Monday, December 28, 2009

Guess What? Looks Can Buy Happiness After All

This piece is in response to an article that appeared online at, titled "Looks buy happiness, but only in the city" (Wed. Dec. 16, 2009, 8:31 a.n. CST). The article can be viewed at

In a stunning reversal of public service announcements, motherly advice, spiritual admonitions, and the Christina Aguilera music video for the song "Beautiful," it would appear that in American cities, looks do matter after all, at least for women. This is, of course, tragic news for those of us who don't look like a supermodel, but exceedingly good news for Clairol, Cover Girl, and every other beauty supplier in the country. Well, at least the women of America can now do their part to stimulate the economy by buying products that make empty promises about how we'll look like Gisele Bundchen if we just smear enough of it onto our eyelids.

This revelation is the result of a study conducted by a visiting assistant professor of psychology at the University of California at Berkeley, and it's a good thing she was just visiting. If she worked there permanently, I shudder to think what she might have discovered... I envision a study titled, "You're ugly, your mama was ugly, your daddy was ugly, and now you're ugly" about the role nature and nurture play in a woman's personal "hotness" factor.

As it is, the actual study examined women in the city and in the country (no mice were included, by the way, just human women), and it clearly revealed that in the city, looks matter more. Apparently, there's much more pressure in the city and much more competition for limited resources, such as "social acceptance." I didn't know social acceptance was a resource, but it's in short supply in our nation's cities, right up there with a dearth of dirt roads, cows, and manure. (I don't know what our cities can do about this tragic lack, but I'm sure another psychologist will study it at some point.)

Fortunately for ugly women across the United States, they have safe, comfortable places to ease their souls when their lack of attractiveness gets them down... locations far from the madding crowds, referred to the sticks. In these places far distant from those mean old cities, women can rest assured that no matter how hideous their appearance, they'll still look better than a cow, smell better than manure, and brighten up an empty dirt road. In the country, there is plenty of social acceptance to go around, a situation that I expect will last only until some American corporation can figure out how to bottle social acceptance, at which point they'll ship it to the cities where they can make more money for it, since it's so scarce there.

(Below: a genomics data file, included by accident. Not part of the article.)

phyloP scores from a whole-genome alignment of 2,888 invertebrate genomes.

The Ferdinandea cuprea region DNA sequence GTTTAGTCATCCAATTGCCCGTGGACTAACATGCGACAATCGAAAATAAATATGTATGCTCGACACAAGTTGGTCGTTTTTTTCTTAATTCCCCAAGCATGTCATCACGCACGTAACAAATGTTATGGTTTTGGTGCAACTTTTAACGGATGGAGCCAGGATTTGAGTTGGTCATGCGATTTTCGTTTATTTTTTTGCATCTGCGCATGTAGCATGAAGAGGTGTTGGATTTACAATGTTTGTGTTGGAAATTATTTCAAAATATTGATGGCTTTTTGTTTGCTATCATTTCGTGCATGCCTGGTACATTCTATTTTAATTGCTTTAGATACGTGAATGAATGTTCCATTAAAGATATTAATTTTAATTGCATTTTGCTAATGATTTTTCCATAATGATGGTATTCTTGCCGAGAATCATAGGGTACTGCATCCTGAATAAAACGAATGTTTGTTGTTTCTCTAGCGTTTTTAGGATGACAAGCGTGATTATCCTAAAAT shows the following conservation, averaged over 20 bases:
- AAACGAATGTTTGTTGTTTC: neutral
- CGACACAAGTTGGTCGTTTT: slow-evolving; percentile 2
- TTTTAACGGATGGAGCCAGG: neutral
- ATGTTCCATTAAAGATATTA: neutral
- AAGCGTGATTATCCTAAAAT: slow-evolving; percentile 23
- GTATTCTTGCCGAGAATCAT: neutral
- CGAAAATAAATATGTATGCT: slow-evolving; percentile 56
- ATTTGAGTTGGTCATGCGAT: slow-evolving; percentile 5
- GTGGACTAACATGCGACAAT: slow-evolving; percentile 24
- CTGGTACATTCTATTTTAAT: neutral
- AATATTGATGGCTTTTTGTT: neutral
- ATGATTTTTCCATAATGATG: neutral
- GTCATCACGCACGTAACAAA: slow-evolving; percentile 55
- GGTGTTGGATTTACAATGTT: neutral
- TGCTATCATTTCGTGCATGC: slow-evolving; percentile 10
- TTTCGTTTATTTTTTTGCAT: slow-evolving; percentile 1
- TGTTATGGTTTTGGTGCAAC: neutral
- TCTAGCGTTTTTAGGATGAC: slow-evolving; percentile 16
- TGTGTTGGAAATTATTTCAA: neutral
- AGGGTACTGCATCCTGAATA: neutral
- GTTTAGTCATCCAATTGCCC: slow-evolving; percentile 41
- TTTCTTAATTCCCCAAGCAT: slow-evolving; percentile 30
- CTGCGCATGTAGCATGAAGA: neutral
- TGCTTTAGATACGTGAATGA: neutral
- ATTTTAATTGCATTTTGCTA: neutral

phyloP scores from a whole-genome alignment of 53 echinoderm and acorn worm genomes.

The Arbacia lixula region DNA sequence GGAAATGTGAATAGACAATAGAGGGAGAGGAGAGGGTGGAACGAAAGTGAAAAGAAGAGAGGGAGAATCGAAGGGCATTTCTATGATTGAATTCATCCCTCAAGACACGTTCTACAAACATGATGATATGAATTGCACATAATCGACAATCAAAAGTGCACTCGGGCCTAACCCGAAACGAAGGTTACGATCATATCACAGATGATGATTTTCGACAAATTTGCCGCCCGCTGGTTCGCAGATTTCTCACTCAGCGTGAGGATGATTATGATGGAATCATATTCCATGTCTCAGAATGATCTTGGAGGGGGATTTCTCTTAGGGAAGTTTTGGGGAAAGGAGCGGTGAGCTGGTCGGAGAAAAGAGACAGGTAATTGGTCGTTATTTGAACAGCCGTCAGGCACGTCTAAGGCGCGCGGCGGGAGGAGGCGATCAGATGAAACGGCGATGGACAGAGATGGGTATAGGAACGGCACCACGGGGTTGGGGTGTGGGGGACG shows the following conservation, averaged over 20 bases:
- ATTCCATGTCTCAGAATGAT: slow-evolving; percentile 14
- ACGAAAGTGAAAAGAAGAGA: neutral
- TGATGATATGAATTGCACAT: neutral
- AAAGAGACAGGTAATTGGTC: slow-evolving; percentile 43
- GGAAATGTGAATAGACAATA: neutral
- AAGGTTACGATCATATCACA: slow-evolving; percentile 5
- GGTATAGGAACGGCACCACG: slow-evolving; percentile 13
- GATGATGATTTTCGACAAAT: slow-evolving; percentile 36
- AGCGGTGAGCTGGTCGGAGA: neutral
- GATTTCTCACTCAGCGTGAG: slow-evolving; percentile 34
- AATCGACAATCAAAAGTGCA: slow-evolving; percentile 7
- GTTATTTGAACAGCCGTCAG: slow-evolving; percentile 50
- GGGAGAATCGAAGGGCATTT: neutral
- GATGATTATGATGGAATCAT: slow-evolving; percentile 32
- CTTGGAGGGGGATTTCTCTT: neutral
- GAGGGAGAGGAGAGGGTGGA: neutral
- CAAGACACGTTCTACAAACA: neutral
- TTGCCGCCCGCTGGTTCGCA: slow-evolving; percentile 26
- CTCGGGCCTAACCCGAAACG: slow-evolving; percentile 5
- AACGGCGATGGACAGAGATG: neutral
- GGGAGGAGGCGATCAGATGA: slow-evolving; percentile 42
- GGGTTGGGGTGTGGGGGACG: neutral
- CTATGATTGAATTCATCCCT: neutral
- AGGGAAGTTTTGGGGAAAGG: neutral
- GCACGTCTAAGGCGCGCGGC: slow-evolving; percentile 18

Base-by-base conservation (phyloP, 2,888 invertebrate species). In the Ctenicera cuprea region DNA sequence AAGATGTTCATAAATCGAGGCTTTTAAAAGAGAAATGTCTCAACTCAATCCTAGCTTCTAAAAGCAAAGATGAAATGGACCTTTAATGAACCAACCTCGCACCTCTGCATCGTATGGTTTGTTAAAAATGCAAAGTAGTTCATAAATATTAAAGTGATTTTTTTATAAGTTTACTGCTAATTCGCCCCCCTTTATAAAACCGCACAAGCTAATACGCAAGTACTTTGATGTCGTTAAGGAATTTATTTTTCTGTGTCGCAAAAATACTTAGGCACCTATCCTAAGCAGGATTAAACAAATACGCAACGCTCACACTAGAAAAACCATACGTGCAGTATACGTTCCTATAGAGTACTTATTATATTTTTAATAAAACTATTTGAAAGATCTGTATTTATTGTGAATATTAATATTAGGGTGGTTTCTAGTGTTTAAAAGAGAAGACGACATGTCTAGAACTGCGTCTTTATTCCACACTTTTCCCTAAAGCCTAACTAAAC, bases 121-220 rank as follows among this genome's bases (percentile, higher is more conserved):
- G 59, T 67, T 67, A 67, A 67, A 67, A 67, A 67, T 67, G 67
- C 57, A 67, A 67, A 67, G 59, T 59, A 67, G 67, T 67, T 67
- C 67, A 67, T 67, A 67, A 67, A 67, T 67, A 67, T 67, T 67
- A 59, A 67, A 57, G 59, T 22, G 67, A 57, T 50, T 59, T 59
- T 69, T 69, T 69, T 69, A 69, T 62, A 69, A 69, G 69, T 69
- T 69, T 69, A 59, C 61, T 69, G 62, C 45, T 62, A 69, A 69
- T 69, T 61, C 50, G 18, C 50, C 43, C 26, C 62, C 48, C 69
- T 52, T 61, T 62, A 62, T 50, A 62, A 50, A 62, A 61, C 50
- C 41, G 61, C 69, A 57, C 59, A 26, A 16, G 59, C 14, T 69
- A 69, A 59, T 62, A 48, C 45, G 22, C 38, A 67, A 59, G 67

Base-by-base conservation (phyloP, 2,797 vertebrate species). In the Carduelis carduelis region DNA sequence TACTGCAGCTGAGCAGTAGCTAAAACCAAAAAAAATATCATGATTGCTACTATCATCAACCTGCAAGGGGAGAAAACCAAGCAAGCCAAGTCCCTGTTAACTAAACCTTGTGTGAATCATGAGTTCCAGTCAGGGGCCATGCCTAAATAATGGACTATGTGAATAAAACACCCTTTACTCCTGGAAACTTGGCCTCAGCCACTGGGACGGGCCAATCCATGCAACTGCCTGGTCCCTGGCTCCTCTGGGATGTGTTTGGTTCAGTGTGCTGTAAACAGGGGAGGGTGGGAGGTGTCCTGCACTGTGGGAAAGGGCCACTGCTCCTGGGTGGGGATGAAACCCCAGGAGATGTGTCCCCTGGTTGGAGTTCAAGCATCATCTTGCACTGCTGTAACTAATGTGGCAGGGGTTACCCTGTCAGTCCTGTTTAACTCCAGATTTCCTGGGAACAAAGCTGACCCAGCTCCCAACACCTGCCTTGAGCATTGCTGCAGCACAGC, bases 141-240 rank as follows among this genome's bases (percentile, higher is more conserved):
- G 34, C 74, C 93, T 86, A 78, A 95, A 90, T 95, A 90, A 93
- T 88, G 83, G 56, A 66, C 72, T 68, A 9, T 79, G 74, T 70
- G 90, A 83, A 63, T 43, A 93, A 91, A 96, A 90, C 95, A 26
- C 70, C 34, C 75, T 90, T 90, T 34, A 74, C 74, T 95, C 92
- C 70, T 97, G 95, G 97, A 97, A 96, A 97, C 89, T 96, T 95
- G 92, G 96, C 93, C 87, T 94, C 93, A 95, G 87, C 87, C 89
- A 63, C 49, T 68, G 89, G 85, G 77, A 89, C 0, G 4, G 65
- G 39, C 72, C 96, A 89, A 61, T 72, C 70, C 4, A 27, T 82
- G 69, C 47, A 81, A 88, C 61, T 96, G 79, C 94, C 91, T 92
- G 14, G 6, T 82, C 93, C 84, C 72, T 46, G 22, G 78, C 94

I'm so glad this study was done, because I've been living my life up until now under the impression that my looks are fine, and I can relax about it. Now I know the truth. I can't relax at all, and I can only move as close to the city as my looks in comparison to everyone else's will allow. Once I hit the land of bathing suit beauties over 5 feet 6 inches tall, I'll have to back off and settle down. I think that's somewhere in Indiana, but I'm not sure. I'll have to Google Earth it to be certain. And then, I'll have to move there.

Interestingly, this study examined neither men's appearances nor the suburbs. I, for one, can't wait to hear how much social acceptance is available for 40-year-old fathers in aprons and oven mitts hovered around gas grills in the suburban areas surrounding Boston, Massachusetts. My hunch is that their acceptance will be in exact proportion to how skilled they are at getting the burgers off the grill before they're burned. But I could be wrong about that. After all, I was wrong about how much my looks matter to a visiting psychologist at UCal Berkeley.

Stay tuned for my next installment, where I worry endlessly about the size of my thighs due to a study done by a visiting anthropology professor at the University of Arizona. (I'm just kidding...that study hasn't been done yet...but I bet it will be!)

Copyright 2009 by Michele Chiappetta. All rights reserved.

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